Chinese Team Claims Stem Cell Breakthrough in Mice Study

"Researchers at Tsinghua University in China have developed a new drug cocktail that can convert cells into totipotent stem cells, the very seeds of life..." writes New Atlas: Not all stem cells are created equal — they sit in a branching hierarchy of differentiation potential. Multipotent stem cells are found in many tissues in adults, where they can turn into a few types of cells associated with that tissue or organ to help healing. A step earlier in the development tree are pluripotent stem cells, which are found in embryos and can become almost any type of cell in the body. But at the top of the chain sit what are known as totipotent stem cells, which can become any cell in the body as well as supportive tissues like the placenta. These mark the very beginning of development, including the first single cell that forms from a fertilized egg, and they persist for the first few stages of development. After that, the cells differentiate into pluripotent stem cells and further specialize into all the cells of the body as it develops. In recent years scientists have been able to take adult cells and induce a pluripotent state in them, which forms the basis of research into stem cell regenerative medicine. But in the new study, the Tsinghua team took things a step further, returning pluripotent stem cells to a totipotent state for the first time... This breakthrough could open up some major new opportunities, the team says. In the long run, scientists could potentially create a living organism straight from a mature cell, sidestepping the need for sperm and eggs. That could help people have children who otherwise couldn't, or aid conservation of endangered species. The researchers do acknowledge, however, that ethical concerns will no doubt arise. Thanks to long-time Slashdot reader hackingbear for sharing the news.

Read more of this story at Slashdot.

What Happened After Amazon’s $71M Tax Break in Central New York?

This week Amazon announced that "Approximately 1,500 local Amazon employees will operate and work with innovative robotics technology" at a new fulfillment center that's a first of its kind for Central New York. Amazon's press release says they've created 39,000 jobs in New York since 2010 — and "invested over $14 billion in the state of New York" — though they're counting what they paid workers as "investing" (as well as what they paid to build Amazon's infrastructure). Long-time Slashdot reader theodp writes: In 2019, Onondaga County (New York) officials unanimously approved $71 million in tax breaks to support the development of a giant warehouse in the Town of Clay... "I am very excited to see this tremendous investment in Central New York coming to fruition," said U.S. Representative John Katko. "The new Fulfillment Center will be revolutionary for our region, creating over 1,500 jobs and making significant contributions to the local economy." Driving home Katko's point, the press release added, "In April of 2021, Amazon furthered its commitment to invest in education programs that will drive future innovation in the communities it serves by donating $1.75 million to construct a new STEAM (Science, Technology, Engineering, Arts, and Math) high school in Onondaga County. Amazon's donation will fund robotics and computer science initiatives at the new school [presumably using Amazon-supported curriculum providers]." Unlike Amazon's Fulfillment Center, the new STEAM high school is unlikely to open before Fall 2023 at the earliest, as the $74-million-and-counting project (that Amazon is donating $1.75M towards) to repurpose a school building that has sat empty since 1975 has experienced delays and cost increases. Amazon's press release notes the company also donated $150,000 to be "the presenting sponsor" for the three-day Syracuse Jazz Fest. And it also touts Amazon's support for these other central New York organizations (without indicating the amount contributed): Rescue Mission Alliance: Working to end homelessness and hunger in greater Syracuse. Milton J. Rubenstein Museum of Science and Technology (MOST): Supporting the "Be the Scientist" program for Syracuse-area public school students to visit the museum and learn about STEM careers and sponsor planetarium shows for area students. The Good Life Foundation, a nonprofit serving youth in downtown Syracuse DeWitt Rotary Club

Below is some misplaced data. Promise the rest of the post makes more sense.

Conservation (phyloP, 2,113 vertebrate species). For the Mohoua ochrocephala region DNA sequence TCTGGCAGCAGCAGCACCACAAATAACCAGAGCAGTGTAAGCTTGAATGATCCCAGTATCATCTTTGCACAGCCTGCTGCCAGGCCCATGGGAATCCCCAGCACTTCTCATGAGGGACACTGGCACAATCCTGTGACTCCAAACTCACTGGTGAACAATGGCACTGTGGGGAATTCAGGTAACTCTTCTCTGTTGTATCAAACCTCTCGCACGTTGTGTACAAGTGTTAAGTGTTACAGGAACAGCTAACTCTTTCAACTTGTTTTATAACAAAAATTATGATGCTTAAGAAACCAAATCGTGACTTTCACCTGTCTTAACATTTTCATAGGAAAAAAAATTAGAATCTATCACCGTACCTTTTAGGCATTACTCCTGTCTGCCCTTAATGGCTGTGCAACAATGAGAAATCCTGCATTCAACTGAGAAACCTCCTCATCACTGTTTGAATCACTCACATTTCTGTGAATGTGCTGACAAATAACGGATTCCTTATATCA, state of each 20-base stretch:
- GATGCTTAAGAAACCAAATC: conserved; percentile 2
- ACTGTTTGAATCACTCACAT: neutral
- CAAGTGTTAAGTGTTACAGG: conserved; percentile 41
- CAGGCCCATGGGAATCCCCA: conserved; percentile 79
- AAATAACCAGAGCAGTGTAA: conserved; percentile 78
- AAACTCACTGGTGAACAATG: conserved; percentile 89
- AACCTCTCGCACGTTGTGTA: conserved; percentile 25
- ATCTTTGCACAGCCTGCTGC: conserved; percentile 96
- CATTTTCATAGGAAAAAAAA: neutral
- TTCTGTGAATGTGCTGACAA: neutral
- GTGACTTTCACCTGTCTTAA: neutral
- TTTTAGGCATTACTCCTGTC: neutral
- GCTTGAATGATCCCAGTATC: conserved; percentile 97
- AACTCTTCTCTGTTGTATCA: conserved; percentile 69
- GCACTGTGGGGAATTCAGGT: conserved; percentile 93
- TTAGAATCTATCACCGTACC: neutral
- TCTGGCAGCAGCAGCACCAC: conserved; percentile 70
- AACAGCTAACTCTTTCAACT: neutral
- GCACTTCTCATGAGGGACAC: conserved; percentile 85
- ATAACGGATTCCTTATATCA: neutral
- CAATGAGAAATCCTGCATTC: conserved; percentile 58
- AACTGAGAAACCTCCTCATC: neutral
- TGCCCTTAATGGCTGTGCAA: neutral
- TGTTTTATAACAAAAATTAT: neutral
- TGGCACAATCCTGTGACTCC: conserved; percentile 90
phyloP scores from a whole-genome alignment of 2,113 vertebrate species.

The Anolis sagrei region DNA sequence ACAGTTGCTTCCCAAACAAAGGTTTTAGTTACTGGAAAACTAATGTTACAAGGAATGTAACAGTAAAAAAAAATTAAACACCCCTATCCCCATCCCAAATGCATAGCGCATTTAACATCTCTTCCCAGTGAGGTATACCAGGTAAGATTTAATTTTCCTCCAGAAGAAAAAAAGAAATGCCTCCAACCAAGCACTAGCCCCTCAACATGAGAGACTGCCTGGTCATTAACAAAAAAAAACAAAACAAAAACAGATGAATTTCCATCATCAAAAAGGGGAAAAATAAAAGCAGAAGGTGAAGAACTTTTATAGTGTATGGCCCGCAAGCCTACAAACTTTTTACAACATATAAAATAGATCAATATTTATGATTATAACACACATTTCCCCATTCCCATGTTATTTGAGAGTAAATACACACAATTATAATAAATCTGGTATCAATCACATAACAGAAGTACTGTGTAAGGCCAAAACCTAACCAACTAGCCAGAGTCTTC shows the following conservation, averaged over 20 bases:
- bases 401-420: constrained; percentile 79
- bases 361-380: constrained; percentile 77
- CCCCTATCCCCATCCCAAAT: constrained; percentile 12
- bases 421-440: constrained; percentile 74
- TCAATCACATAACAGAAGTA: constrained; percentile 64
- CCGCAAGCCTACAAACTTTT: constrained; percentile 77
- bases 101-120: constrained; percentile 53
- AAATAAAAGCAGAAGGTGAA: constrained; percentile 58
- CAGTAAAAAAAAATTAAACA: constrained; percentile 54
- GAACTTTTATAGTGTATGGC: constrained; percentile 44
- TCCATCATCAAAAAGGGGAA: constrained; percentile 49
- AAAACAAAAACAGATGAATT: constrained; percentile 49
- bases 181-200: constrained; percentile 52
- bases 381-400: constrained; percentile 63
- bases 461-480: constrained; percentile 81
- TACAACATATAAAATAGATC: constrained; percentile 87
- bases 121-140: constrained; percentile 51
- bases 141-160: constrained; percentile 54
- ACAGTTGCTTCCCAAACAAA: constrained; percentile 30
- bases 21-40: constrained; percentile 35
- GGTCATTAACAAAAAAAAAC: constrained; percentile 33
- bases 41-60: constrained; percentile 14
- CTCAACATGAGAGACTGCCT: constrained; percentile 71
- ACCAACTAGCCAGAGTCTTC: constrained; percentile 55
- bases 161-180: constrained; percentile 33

Read more of this story at Slashdot.